Hypertension is strongly influenced by genetic factors. Although hypertension prevalence in some Hispanic sub-populations is greater than in non-Hispanic whites, genetic studies on hypertension have focused primarily on samples of European descent. A recent meta-analysis of 200 000 individuals of European descent identified 29 common genetic variants that influence blood pressure, and a genetic risk score derived from the 29 variants has been proposed. We sought to evaluate the utility of this genetic risk score in Hispanics. The sample set consists of 1994 Hispanics from 2 cohorts: the Northern Manhattan Study (primarily Dominican/Puerto Rican) and the Miami Cardiovascular Registry (primarily Cuban/South American). Risk scores for systolic and diastolic blood pressure were computed as a weighted sum of the risk alleles, with the regression coefficients reported in the European meta-analysis used as weights. Association of risk score with blood pressure was tested within each cohort, adjusting for age, age 2, sex and body mass index. Results were combined using an inverse-variance meta-analysis. The risk score was significantly associated with blood pressure in our combined sample (P=5.65 × 10 -4 for systolic and P=1.65 × 10 -3 for diastolic) but the magnitude of the effect sizes varied by degree of European, African and Native American admixture. Further studies among other Hispanic sub-populations are needed to elucidate the role of these 29 variants and identify additional genetic and environmental factors contributing to blood pressure variability in Hispanics.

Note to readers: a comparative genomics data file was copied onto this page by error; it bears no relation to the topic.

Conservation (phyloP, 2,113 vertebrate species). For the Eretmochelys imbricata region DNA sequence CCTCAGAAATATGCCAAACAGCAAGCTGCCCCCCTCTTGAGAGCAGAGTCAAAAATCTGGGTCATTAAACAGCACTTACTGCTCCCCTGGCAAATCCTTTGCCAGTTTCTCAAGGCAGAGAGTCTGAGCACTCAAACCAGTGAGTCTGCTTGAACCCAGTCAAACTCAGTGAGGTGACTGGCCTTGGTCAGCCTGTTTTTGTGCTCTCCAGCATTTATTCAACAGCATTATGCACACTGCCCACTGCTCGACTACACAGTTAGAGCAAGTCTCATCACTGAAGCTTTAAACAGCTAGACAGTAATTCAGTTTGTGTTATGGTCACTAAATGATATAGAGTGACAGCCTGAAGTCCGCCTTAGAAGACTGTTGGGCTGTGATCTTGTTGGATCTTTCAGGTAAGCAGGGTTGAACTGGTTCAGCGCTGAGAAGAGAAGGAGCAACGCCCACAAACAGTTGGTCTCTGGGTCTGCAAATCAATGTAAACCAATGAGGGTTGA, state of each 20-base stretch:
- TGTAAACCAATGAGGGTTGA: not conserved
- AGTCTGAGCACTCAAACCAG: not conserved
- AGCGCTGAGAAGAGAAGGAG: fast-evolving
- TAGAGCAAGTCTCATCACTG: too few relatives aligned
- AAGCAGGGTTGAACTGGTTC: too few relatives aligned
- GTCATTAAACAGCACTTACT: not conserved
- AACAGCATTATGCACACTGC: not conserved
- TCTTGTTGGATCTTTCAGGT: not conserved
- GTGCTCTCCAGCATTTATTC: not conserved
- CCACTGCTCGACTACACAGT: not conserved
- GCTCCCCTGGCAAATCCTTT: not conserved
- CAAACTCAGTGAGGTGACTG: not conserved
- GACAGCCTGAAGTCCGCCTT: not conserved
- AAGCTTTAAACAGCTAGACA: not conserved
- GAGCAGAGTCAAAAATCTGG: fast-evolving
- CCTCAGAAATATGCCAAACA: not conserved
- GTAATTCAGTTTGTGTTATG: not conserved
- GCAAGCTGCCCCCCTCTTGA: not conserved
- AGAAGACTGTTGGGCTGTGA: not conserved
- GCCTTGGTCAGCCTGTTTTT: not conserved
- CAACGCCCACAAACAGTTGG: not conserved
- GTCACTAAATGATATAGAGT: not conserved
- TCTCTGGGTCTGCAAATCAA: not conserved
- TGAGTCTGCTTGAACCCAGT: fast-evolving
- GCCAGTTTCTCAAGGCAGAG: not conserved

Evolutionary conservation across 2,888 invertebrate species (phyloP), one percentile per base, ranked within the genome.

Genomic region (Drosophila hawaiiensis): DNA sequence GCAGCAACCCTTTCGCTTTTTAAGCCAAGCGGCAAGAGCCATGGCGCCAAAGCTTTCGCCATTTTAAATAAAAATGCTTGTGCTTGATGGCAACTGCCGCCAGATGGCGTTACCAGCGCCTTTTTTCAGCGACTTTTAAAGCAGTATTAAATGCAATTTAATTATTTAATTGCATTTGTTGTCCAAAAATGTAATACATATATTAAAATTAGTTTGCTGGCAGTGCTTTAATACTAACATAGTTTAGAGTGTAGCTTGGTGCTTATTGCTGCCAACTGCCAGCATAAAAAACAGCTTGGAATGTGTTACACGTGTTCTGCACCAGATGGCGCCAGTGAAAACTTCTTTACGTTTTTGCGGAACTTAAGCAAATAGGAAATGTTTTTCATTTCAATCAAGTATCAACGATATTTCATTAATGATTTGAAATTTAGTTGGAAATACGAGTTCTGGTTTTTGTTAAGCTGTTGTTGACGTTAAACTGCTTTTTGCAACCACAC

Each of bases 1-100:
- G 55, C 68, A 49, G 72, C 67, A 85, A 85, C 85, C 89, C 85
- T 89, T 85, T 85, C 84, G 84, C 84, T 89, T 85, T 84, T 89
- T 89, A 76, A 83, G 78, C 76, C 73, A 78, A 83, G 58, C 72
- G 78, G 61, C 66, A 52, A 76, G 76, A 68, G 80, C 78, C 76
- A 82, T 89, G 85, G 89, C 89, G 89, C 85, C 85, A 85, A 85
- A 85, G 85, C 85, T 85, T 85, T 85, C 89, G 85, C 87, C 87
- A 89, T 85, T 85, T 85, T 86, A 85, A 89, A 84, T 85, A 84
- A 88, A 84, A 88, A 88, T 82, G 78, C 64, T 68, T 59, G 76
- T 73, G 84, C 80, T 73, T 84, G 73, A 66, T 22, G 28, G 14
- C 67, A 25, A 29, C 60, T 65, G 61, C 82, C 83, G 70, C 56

ASJC Scopus subject areas
- Internal Medicine